What do you do, when your child is caught with their pants down, so to speak, because, after all, "the only way to give a shot, is just below the belly button."
How do you approach this?
What do you say?

If you make too big of a deal of it, the kids will really gravitate towards it. But what do you do if your child is always the patient? If he and all the other patients are constantly being told to take off everything but their underwear?

Kids have to explore. That's why you'll see the occasional mud under the nostrils, lemonade in the hair, and, if you have sons, target practice in the backyard.

But when it's part of the sensual side of their development, when is it too much? When do you say, "no more."

Where are we at with this particular "medical school discovery?"
This is what we've told our son, and his Doctor friend, (when the Doctor tries to encourage doctor play), "if you want to play doctor, you'll need to do it either down in the family room, or with your bedroom door open."

How many of you banked on that as a response?

"Because it's far more fun to be a Hospital doctor then a Doctors' office doctor."

Again, an obvious response.

"Because a Hospital Doctor has a cafeteria, and a Doctor's office Doctor has a vending machine." "They have better instruments to help make their patients feel better, and they have far more space to work, in a hospital then in an exam room."

"I'll pretend I'm your cafeteria worker, so when you're doing seeing patients, you take a break for a snack, and when the patient is done being seen by the Doctor, he stops by the cafeteria to buy french fries and a vanilla shake."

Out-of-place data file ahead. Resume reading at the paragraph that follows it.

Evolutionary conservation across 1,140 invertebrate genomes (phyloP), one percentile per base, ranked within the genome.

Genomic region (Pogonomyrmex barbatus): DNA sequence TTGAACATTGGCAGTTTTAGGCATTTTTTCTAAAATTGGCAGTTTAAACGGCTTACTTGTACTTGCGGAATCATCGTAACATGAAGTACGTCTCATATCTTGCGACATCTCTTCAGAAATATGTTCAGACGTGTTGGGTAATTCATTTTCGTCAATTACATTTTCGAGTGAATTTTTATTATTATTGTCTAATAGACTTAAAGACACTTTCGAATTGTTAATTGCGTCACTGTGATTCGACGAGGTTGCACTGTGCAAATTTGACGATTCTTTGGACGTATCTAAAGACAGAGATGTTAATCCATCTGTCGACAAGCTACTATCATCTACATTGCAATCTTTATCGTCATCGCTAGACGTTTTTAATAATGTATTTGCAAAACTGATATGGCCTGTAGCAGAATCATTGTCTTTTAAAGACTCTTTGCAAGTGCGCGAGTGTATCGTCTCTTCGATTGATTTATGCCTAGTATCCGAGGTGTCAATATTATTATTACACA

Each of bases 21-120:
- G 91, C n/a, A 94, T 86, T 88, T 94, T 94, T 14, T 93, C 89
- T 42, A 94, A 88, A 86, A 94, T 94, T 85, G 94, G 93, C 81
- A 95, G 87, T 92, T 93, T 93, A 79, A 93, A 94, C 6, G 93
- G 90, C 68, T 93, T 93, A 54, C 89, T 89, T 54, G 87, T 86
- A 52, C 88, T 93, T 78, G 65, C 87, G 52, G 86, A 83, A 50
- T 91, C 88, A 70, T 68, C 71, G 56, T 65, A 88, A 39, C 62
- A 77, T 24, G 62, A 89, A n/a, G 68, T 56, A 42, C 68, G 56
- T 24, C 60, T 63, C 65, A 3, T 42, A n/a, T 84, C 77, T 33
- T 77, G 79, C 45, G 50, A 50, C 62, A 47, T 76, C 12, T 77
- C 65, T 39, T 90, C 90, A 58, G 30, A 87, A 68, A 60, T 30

When all else fails, pull the treats and sweets card..
it will distract their developing mind for a short time..



Elizabeth @ My Life, Such as it is... said...

We don't that the problem of playing doctor but our son, who is 6.5 yr old and just finished Kindergarten, is a Follower. He wants to be included so badly in whatever is going on, even if it is wrong, that he just goes along with the other kid(s). It worries Hubby and me for the potential in bullying and other things.

We think some of this stems from teasing that occured in Pre-K and that he is small for his age. But it worries us. We've tried talking about it being OK to say you don't want to play a game but he is worried that the others won't be his friend. At least that is what he tells.

*sigh* He is the perfect toady/fall guy for the first bully to come along. I can't make him chose to say no. All we can do is teach, talk, ask, explore, pray, and keep lines of communication open.

CRUSTY MOM-E said... right you are..and how painful it is to watch, as his mom. The hard part about this is that although this will prep him to be a very fine adult, the hurt along the way will be challenging to view. I like your last line, and will continue to remember that thru this particular episode in my son's life.

Keep me posted and thank you for reading! :)

Moohaa said...

I've dealt with this once. My son was the one who said, "want to see my gun?" and yanked his drawers down. The parent of the other boys (there was probably 4 of them playing together) made me feel like my son was some reprobate. I asked my son about it and he thought it was funny. We had the "privates stay private" talk and it never happened again. If you freak over it, you'll end up with some insecure, scared of his body kid. It's all about balance. Just like all of parenting.